It’s unfortunate that many of the women attributed as heroines during the American Revolutionary period are more from the realm of folklore than historical fact. Such women include, likely a composite of several women who followed the Continental Army in the field. Others are Betsy Ross and, whose stories did not appear until decades after the Revolution, and are unsupported by any contemporaneous documentation.
Yet contributions by women to the Patriot’s cause were many, and several women deserve to be ranked among the Founders for their actions and the sacrifices they made in support of the Revolution and the formation of the United States. Their roles have long been overlooked. Here are 10 women whose contributions to the Declaration of Independence, Revolutionary War, and the Constitution deserve better notice.
10. Mary Katherine Goddard
Born near New London, Connecticut in 1738, she accompanied her brother William when he established a newspaper in Providence, Rhode Island in 1762, called the Providence Gazette. His paper soon supported the activities of the Patriots. William also established a newspaper in Baltimore, called the Maryland Journal, and when he left for Philadelphia to establish yet another newspaper, Mary took over publication of the in 1774. She thus became one of the earliest female publishers in the world.
In 1775 she took on the duties of Postmaster in Baltimore while continuing to publish the Journal. Some consider her to be the first female federal employee of the United States. Goddard’s newspaper supported the Patriots during the early days of the war, and when the Continental Congress in Philadelphia decided to publish the Declaration of Independence, Goddard offered her press to create the version known today as the Goddard Broadside. It was the first to contain the names, in typeset, of the signatories, and Goddard included in a lower corner of the document. This made her liable to charges of treason.
Goddard’s brother William forced her out of her position as publisher of the Maryland Journal in 1784. She continued to serve as Baltimore’s Postmaster until 1789, when Postmaster General Samuel Osgood decided the job was too much for a woman. Over 200 citizens of Baltimore petitioned for her to be reinstated, though the petition was denied. She remained in Baltimore, operating a bookshop, until her death in 1816.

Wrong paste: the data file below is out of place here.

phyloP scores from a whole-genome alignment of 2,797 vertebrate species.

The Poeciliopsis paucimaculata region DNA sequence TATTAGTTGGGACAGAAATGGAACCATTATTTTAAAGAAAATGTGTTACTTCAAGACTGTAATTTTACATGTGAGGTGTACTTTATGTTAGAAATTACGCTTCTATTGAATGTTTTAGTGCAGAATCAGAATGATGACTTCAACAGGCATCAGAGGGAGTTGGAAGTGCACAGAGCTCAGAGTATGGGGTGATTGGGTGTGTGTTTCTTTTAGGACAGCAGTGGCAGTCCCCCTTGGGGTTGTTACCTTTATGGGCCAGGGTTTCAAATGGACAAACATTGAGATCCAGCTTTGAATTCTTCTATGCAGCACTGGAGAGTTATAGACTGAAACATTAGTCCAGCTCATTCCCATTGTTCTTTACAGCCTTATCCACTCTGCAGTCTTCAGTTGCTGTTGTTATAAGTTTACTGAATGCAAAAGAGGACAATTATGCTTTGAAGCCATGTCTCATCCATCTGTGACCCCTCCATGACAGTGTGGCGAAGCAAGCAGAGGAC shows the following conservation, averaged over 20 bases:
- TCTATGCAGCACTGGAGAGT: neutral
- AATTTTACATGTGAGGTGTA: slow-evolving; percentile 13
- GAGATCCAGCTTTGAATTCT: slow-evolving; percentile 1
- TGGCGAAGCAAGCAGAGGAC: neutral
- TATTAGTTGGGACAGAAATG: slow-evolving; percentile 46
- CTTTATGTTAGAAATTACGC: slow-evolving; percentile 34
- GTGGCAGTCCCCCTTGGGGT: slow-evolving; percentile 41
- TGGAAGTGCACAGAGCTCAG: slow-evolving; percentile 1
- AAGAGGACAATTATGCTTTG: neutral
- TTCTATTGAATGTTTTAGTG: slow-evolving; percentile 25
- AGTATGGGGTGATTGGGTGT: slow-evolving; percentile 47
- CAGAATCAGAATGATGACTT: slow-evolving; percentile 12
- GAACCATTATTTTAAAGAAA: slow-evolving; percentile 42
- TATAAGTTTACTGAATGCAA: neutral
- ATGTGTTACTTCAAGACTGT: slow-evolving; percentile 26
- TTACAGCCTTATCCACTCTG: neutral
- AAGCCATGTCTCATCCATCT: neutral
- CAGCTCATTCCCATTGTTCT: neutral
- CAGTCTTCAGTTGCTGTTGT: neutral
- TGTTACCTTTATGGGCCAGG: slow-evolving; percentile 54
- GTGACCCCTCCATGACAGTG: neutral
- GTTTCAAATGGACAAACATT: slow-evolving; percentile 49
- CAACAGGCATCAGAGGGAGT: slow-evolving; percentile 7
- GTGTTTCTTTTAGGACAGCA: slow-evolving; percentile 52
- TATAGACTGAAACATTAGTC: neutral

9. Lucy Flucker Knox
Henry Knox was a young Boston bookseller who catered to British officers occupying the city before the Revolution began. He allowed the British to socialize in his shop, which gave him the appearance of being loyal to the King while allowing him to absorb British gossip and tactical practices of their army, particularly artillery. It also allowed him to court young, one of Boston’s belles. Her parents, wealthy Massachusetts and Maine landowners, disapproved of the relationship. In 1774, against her parents’ wishes, the Knoxes were married. In 1775, when it became apparent Henry was a Patriot, Lucy’s family disowned her.
During the course of the war Henry Knox served as the Continental Army’s Chief of Artillery. Lucy served as well, arranging supply trains and other support for the army in the field. In one letter to Henry written during the war, Lucy warned him that the necessity of her handling her husband’s business affairs had changed her and that, “…I hope you will not consider yourself as commander in chief of your own house…” She joined her husband in camp at Valley Forge and other winter encampments during the war.
During their long and evidently happy marriage, Lucy gave birth to 13 children (10 of whom died in childhood), supported her husband during the Revolutionary War, and later in New York and Philadelphia when Henry served as the nation’s first Secretary of War. After 1775 she remained estranged from her Loyalist family for the remainder of her days. Most of her letters to her husband survive, and give deep insights to the struggle and sacrifices of the home front during the American Revolution. her family, wealth, and a life of luxury to support the Patriot’s cause throughout the formation of the United States.
8. Mercy Otis Warren